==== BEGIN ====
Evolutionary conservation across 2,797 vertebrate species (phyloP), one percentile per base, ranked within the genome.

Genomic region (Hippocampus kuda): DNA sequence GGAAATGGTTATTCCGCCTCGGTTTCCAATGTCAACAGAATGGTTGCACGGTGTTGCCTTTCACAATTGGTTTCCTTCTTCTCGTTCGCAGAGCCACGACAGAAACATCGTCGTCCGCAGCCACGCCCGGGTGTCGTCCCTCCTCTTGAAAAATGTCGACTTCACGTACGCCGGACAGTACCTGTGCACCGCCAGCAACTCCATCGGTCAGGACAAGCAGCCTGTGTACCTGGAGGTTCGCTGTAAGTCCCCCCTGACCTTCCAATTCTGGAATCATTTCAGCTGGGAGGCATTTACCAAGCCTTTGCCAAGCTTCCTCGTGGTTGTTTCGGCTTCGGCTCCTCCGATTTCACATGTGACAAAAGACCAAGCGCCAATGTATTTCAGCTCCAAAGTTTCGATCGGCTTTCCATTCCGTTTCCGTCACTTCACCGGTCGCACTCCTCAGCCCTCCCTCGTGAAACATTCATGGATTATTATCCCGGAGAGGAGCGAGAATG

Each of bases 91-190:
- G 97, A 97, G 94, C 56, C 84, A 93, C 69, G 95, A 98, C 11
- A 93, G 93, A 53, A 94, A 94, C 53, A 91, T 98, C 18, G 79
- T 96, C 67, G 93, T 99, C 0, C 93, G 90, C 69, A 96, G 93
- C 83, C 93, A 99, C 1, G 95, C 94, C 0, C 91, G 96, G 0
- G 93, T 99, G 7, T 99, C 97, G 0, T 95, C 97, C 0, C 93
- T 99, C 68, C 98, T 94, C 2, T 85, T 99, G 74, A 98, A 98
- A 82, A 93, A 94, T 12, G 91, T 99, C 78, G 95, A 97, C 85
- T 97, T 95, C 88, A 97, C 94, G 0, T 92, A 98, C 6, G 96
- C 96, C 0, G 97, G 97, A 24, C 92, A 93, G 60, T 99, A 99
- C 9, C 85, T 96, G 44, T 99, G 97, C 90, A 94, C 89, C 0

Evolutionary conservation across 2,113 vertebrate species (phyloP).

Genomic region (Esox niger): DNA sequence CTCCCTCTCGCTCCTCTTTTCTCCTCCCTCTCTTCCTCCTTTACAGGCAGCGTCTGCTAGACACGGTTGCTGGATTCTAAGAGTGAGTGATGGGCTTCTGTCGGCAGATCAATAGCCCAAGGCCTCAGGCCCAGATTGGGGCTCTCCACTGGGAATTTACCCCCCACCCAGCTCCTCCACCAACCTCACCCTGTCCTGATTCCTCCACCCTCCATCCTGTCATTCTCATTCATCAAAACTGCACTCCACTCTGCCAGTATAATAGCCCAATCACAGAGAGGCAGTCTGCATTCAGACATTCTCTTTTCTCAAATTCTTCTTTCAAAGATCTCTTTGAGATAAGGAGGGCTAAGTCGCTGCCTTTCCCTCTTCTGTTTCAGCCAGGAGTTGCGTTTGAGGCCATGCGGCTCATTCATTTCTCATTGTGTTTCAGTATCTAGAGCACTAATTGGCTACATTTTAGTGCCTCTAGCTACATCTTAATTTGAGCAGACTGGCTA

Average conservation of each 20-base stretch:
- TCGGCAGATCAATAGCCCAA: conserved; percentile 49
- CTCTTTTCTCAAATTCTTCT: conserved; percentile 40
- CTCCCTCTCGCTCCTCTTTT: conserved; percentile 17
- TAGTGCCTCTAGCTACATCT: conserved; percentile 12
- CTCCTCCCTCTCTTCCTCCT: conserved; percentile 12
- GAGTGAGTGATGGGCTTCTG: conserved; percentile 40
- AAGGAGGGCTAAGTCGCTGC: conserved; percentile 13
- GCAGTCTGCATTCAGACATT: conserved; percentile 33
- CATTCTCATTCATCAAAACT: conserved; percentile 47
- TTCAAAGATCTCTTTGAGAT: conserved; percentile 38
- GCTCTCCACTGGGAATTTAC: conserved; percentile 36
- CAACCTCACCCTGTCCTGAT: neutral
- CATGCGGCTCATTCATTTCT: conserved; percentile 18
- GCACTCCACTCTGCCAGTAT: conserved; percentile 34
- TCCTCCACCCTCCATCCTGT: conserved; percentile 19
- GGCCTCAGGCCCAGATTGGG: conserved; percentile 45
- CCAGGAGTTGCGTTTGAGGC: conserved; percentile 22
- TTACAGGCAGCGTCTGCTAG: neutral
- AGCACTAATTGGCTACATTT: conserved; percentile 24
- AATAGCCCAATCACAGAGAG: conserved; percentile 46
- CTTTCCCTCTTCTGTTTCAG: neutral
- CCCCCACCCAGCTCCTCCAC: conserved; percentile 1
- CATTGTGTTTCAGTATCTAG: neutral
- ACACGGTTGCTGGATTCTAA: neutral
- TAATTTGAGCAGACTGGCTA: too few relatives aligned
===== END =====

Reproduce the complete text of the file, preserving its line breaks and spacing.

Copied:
Evolutionary conservation across 2,797 vertebrate species (phyloP), one percentile per base, ranked within the genome.

Genomic region (Hippocampus kuda): DNA sequence GGAAATGGTTATTCCGCCTCGGTTTCCAATGTCAACAGAATGGTTGCACGGTGTTGCCTTTCACAATTGGTTTCCTTCTTCTCGTTCGCAGAGCCACGACAGAAACATCGTCGTCCGCAGCCACGCCCGGGTGTCGTCCCTCCTCTTGAAAAATGTCGACTTCACGTACGCCGGACAGTACCTGTGCACCGCCAGCAACTCCATCGGTCAGGACAAGCAGCCTGTGTACCTGGAGGTTCGCTGTAAGTCCCCCCTGACCTTCCAATTCTGGAATCATTTCAGCTGGGAGGCATTTACCAAGCCTTTGCCAAGCTTCCTCGTGGTTGTTTCGGCTTCGGCTCCTCCGATTTCACATGTGACAAAAGACCAAGCGCCAATGTATTTCAGCTCCAAAGTTTCGATCGGCTTTCCATTCCGTTTCCGTCACTTCACCGGTCGCACTCCTCAGCCCTCCCTCGTGAAACATTCATGGATTATTATCCCGGAGAGGAGCGAGAATG

Each of bases 91-190:
- G 97, A 97, G 94, C 56, C 84, A 93, C 69, G 95, A 98, C 11
- A 93, G 93, A 53, A 94, A 94, C 53, A 91, T 98, C 18, G 79
- T 96, C 67, G 93, T 99, C 0, C 93, G 90, C 69, A 96, G 93
- C 83, C 93, A 99, C 1, G 95, C 94, C 0, C 91, G 96, G 0
- G 93, T 99, G 7, T 99, C 97, G 0, T 95, C 97, C 0, C 93
- T 99, C 68, C 98, T 94, C 2, T 85, T 99, G 74, A 98, A 98
- A 82, A 93, A 94, T 12, G 91, T 99, C 78, G 95, A 97, C 85
- T 97, T 95, C 88, A 97, C 94, G 0, T 92, A 98, C 6, G 96
- C 96, C 0, G 97, G 97, A 24, C 92, A 93, G 60, T 99, A 99
- C 9, C 85, T 96, G 44, T 99, G 97, C 90, A 94, C 89, C 0

Evolutionary conservation across 2,113 vertebrate species (phyloP).

Genomic region (Esox niger): DNA sequence CTCCCTCTCGCTCCTCTTTTCTCCTCCCTCTCTTCCTCCTTTACAGGCAGCGTCTGCTAGACACGGTTGCTGGATTCTAAGAGTGAGTGATGGGCTTCTGTCGGCAGATCAATAGCCCAAGGCCTCAGGCCCAGATTGGGGCTCTCCACTGGGAATTTACCCCCCACCCAGCTCCTCCACCAACCTCACCCTGTCCTGATTCCTCCACCCTCCATCCTGTCATTCTCATTCATCAAAACTGCACTCCACTCTGCCAGTATAATAGCCCAATCACAGAGAGGCAGTCTGCATTCAGACATTCTCTTTTCTCAAATTCTTCTTTCAAAGATCTCTTTGAGATAAGGAGGGCTAAGTCGCTGCCTTTCCCTCTTCTGTTTCAGCCAGGAGTTGCGTTTGAGGCCATGCGGCTCATTCATTTCTCATTGTGTTTCAGTATCTAGAGCACTAATTGGCTACATTTTAGTGCCTCTAGCTACATCTTAATTTGAGCAGACTGGCTA

Average conservation of each 20-base stretch:
- TCGGCAGATCAATAGCCCAA: conserved; percentile 49
- CTCTTTTCTCAAATTCTTCT: conserved; percentile 40
- CTCCCTCTCGCTCCTCTTTT: conserved; percentile 17
- TAGTGCCTCTAGCTACATCT: conserved; percentile 12
- CTCCTCCCTCTCTTCCTCCT: conserved; percentile 12
- GAGTGAGTGATGGGCTTCTG: conserved; percentile 40
- AAGGAGGGCTAAGTCGCTGC: conserved; percentile 13
- GCAGTCTGCATTCAGACATT: conserved; percentile 33
- CATTCTCATTCATCAAAACT: conserved; percentile 47
- TTCAAAGATCTCTTTGAGAT: conserved; percentile 38
- GCTCTCCACTGGGAATTTAC: conserved; percentile 36
- CAACCTCACCCTGTCCTGAT: neutral
- CATGCGGCTCATTCATTTCT: conserved; percentile 18
- GCACTCCACTCTGCCAGTAT: conserved; percentile 34
- TCCTCCACCCTCCATCCTGT: conserved; percentile 19
- GGCCTCAGGCCCAGATTGGG: conserved; percentile 45
- CCAGGAGTTGCGTTTGAGGC: conserved; percentile 22
- TTACAGGCAGCGTCTGCTAG: neutral
- AGCACTAATTGGCTACATTT: conserved; percentile 24
- AATAGCCCAATCACAGAGAG: conserved; percentile 46
- CTTTCCCTCTTCTGTTTCAG: neutral
- CCCCCACCCAGCTCCTCCAC: conserved; percentile 1
- CATTGTGTTTCAGTATCTAG: neutral
- ACACGGTTGCTGGATTCTAA: neutral
- TAATTTGAGCAGACTGGCTA: too few relatives aligned